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The phases of parental burnout – how to solve the problem

Parents Tips
how to avoid parental burnout

Isolation continues in many countries. Of course, it became very difficult to stay calm for many parents.

Parental burnout is familiar to many mothers since the decree, a period when the baby needed 100% of the mother’s attention. Now, during the world quarantine, many parents again found themselves in a situation similar to the decree. As a result, parental burnout may appear.

Burnout has four phases

1. Enthusiasm phase

It is characterized by a parent’s desire to do everything very well and to be fully involved in all processes. Every day – new plans and always grandiose. Parents want to use the self-isolation period as productively as possible.

2. The phase of maturation

Enthusiasm has passed; it was replaced by accumulated fatigue and a sense of duty. The parent is still trying to do the maximum, to achieve the goals set during the phase of enthusiasm. Nevertheless, there appears more and more irritation, no joy and ease.

3. Asthenic phase

There are more and more physiological disorders: bad sleep, desire to eat a lot (or less), dependence on coffee, sweets, etc. One of the most obvious and dangerous signs of this phase is that rest does not bring relaxation and fatigue becomes chronic. Irritation and breakdowns on the child become a usual thing.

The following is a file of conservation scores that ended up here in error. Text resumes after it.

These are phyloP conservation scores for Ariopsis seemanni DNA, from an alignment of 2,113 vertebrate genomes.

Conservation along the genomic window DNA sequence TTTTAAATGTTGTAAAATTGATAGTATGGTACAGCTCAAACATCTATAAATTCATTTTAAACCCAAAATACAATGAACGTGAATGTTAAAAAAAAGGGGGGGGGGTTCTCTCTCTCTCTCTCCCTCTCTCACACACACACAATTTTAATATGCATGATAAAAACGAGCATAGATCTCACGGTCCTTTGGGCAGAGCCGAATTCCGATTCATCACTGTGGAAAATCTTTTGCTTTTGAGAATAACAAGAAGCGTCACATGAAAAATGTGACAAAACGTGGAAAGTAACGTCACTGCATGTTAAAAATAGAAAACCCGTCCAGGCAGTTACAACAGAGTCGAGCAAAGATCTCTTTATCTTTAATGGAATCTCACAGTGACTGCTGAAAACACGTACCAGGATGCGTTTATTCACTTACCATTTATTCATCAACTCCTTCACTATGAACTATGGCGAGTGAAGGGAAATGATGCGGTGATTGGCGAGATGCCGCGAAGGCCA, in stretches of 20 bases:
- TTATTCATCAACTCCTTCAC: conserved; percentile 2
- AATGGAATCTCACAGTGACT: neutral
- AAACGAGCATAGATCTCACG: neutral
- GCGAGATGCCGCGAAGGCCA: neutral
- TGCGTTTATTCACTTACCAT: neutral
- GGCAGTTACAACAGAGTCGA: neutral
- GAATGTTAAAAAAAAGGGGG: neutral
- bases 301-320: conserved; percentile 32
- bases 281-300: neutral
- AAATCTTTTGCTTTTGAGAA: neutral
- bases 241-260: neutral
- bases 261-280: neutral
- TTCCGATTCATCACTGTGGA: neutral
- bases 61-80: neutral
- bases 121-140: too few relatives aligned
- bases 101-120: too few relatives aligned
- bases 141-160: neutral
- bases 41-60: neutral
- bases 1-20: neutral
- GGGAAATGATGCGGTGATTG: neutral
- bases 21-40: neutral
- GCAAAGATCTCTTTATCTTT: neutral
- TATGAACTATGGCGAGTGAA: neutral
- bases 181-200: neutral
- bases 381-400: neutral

4. Deformation phase

During this phase personality deformation is manifested in hatred for the child – warmth completely disappears from the relationship; instead, there is aggression and criticism. The asthenic and deforming phase requires consultation with professional psychologists, but with phases 1 and 2, you can work independently.

How to solve the problem?

Get what you want

Unmet needs are one of the main causes of conflicts and internal tensions. Careful treatment to yourself will protect you from emotional burnout, helps to formulate goals, and to define your own and others’ boundaries.

Every time you feel tired and irritated, ask yourself questions:

What would be good for me now?

What can I do for myself now?

How can I do it now?

Set the mode

To get rid of the feeling of constant fatigue, set the schedule

  • Get up and lie down early.
  • Make a meal schedule.
  • Wear office clothes while you work.
  • Make a plan for the day together with your family. Remember that a day plan is a minimum plan, don’t try to do too much
  • Schedule time for idleness.

Most importantly, remember: if something went wrong, it’s okay! Everyone needs time to get used to the new regime.

Set the boundaries

Reliable, age-appropriate, and flexible boundaries help the child to develop himself/herself and give him/her a sense of stability and security. Boundaries help the parent to stay in the resource, to define his or her responsibilities, not to break down, and to respect the privacy of other family members. To set boundaries, it is necessary to agree on what you should do and what the child should do.

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